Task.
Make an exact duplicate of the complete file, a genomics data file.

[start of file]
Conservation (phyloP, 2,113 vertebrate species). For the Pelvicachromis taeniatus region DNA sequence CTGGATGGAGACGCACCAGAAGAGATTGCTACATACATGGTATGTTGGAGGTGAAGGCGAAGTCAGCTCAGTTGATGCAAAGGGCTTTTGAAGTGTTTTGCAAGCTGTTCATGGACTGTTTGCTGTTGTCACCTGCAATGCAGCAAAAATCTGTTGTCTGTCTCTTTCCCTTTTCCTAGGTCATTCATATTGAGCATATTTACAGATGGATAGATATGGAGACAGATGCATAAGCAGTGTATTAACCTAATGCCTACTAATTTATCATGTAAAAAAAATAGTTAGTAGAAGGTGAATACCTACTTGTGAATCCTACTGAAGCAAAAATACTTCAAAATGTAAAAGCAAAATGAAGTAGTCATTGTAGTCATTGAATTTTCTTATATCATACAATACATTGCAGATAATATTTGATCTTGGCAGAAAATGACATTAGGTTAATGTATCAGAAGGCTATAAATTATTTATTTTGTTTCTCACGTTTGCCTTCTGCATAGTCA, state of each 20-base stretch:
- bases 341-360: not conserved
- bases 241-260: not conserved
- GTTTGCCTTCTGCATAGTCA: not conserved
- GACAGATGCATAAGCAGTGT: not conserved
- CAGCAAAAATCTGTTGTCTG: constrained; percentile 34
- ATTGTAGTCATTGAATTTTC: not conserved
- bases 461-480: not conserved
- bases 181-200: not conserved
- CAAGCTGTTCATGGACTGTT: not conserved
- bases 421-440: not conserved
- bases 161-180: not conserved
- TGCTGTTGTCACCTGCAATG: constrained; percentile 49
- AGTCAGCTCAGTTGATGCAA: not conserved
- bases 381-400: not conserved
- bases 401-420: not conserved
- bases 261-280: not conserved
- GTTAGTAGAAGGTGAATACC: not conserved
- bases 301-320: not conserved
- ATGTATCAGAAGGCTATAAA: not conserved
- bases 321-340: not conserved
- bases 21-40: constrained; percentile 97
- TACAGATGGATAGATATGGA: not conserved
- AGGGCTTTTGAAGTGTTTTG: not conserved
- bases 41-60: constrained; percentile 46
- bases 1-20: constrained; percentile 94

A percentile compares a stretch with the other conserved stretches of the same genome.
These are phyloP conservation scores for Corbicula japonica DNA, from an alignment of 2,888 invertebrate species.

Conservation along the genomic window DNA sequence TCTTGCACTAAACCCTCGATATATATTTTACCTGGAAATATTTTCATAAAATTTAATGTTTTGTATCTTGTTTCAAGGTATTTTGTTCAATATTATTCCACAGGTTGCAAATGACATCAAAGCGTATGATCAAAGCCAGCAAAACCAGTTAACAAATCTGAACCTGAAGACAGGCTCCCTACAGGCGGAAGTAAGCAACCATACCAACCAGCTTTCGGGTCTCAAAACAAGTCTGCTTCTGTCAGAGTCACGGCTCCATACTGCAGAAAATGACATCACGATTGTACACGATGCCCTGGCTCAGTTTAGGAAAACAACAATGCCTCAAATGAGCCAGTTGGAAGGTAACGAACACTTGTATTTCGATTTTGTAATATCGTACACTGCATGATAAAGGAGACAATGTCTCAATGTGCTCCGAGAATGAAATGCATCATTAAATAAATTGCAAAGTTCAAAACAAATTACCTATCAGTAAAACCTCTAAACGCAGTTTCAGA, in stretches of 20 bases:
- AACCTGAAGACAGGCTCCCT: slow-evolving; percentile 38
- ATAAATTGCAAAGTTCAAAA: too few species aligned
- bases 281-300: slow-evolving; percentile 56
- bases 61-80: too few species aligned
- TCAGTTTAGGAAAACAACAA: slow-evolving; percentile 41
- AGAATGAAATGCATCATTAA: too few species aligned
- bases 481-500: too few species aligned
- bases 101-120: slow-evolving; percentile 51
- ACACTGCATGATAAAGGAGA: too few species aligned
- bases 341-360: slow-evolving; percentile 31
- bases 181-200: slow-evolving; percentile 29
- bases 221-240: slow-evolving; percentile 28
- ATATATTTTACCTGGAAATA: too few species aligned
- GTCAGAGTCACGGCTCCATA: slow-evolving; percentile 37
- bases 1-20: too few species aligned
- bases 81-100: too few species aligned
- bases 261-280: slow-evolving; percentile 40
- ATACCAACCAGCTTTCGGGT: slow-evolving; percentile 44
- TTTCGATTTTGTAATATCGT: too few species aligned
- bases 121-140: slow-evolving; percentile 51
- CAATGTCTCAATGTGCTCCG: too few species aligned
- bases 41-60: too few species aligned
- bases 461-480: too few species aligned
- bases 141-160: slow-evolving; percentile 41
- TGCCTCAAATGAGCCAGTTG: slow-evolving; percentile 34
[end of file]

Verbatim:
Conservation (phyloP, 2,113 vertebrate species). For the Pelvicachromis taeniatus region DNA sequence CTGGATGGAGACGCACCAGAAGAGATTGCTACATACATGGTATGTTGGAGGTGAAGGCGAAGTCAGCTCAGTTGATGCAAAGGGCTTTTGAAGTGTTTTGCAAGCTGTTCATGGACTGTTTGCTGTTGTCACCTGCAATGCAGCAAAAATCTGTTGTCTGTCTCTTTCCCTTTTCCTAGGTCATTCATATTGAGCATATTTACAGATGGATAGATATGGAGACAGATGCATAAGCAGTGTATTAACCTAATGCCTACTAATTTATCATGTAAAAAAAATAGTTAGTAGAAGGTGAATACCTACTTGTGAATCCTACTGAAGCAAAAATACTTCAAAATGTAAAAGCAAAATGAAGTAGTCATTGTAGTCATTGAATTTTCTTATATCATACAATACATTGCAGATAATATTTGATCTTGGCAGAAAATGACATTAGGTTAATGTATCAGAAGGCTATAAATTATTTATTTTGTTTCTCACGTTTGCCTTCTGCATAGTCA, state of each 20-base stretch:
- bases 341-360: not conserved
- bases 241-260: not conserved
- GTTTGCCTTCTGCATAGTCA: not conserved
- GACAGATGCATAAGCAGTGT: not conserved
- CAGCAAAAATCTGTTGTCTG: constrained; percentile 34
- ATTGTAGTCATTGAATTTTC: not conserved
- bases 461-480: not conserved
- bases 181-200: not conserved
- CAAGCTGTTCATGGACTGTT: not conserved
- bases 421-440: not conserved
- bases 161-180: not conserved
- TGCTGTTGTCACCTGCAATG: constrained; percentile 49
- AGTCAGCTCAGTTGATGCAA: not conserved
- bases 381-400: not conserved
- bases 401-420: not conserved
- bases 261-280: not conserved
- GTTAGTAGAAGGTGAATACC: not conserved
- bases 301-320: not conserved
- ATGTATCAGAAGGCTATAAA: not conserved
- bases 321-340: not conserved
- bases 21-40: constrained; percentile 97
- TACAGATGGATAGATATGGA: not conserved
- AGGGCTTTTGAAGTGTTTTG: not conserved
- bases 41-60: constrained; percentile 46
- bases 1-20: constrained; percentile 94

A percentile compares a stretch with the other conserved stretches of the same genome.
These are phyloP conservation scores for Corbicula japonica DNA, from an alignment of 2,888 invertebrate species.

Conservation along the genomic window DNA sequence TCTTGCACTAAACCCTCGATATATATTTTACCTGGAAATATTTTCATAAAATTTAATGTTTTGTATCTTGTTTCAAGGTATTTTGTTCAATATTATTCCACAGGTTGCAAATGACATCAAAGCGTATGATCAAAGCCAGCAAAACCAGTTAACAAATCTGAACCTGAAGACAGGCTCCCTACAGGCGGAAGTAAGCAACCATACCAACCAGCTTTCGGGTCTCAAAACAAGTCTGCTTCTGTCAGAGTCACGGCTCCATACTGCAGAAAATGACATCACGATTGTACACGATGCCCTGGCTCAGTTTAGGAAAACAACAATGCCTCAAATGAGCCAGTTGGAAGGTAACGAACACTTGTATTTCGATTTTGTAATATCGTACACTGCATGATAAAGGAGACAATGTCTCAATGTGCTCCGAGAATGAAATGCATCATTAAATAAATTGCAAAGTTCAAAACAAATTACCTATCAGTAAAACCTCTAAACGCAGTTTCAGA, in stretches of 20 bases:
- AACCTGAAGACAGGCTCCCT: slow-evolving; percentile 38
- ATAAATTGCAAAGTTCAAAA: too few species aligned
- bases 281-300: slow-evolving; percentile 56
- bases 61-80: too few species aligned
- TCAGTTTAGGAAAACAACAA: slow-evolving; percentile 41
- AGAATGAAATGCATCATTAA: too few species aligned
- bases 481-500: too few species aligned
- bases 101-120: slow-evolving; percentile 51
- ACACTGCATGATAAAGGAGA: too few species aligned
- bases 341-360: slow-evolving; percentile 31
- bases 181-200: slow-evolving; percentile 29
- bases 221-240: slow-evolving; percentile 28
- ATATATTTTACCTGGAAATA: too few species aligned
- GTCAGAGTCACGGCTCCATA: slow-evolving; percentile 37
- bases 1-20: too few species aligned
- bases 81-100: too few species aligned
- bases 261-280: slow-evolving; percentile 40
- ATACCAACCAGCTTTCGGGT: slow-evolving; percentile 44
- TTTCGATTTTGTAATATCGT: too few species aligned
- bases 121-140: slow-evolving; percentile 51
- CAATGTCTCAATGTGCTCCG: too few species aligned
- bases 41-60: too few species aligned
- bases 461-480: too few species aligned
- bases 141-160: slow-evolving; percentile 41
- TGCCTCAAATGAGCCAGTTG: slow-evolving; percentile 34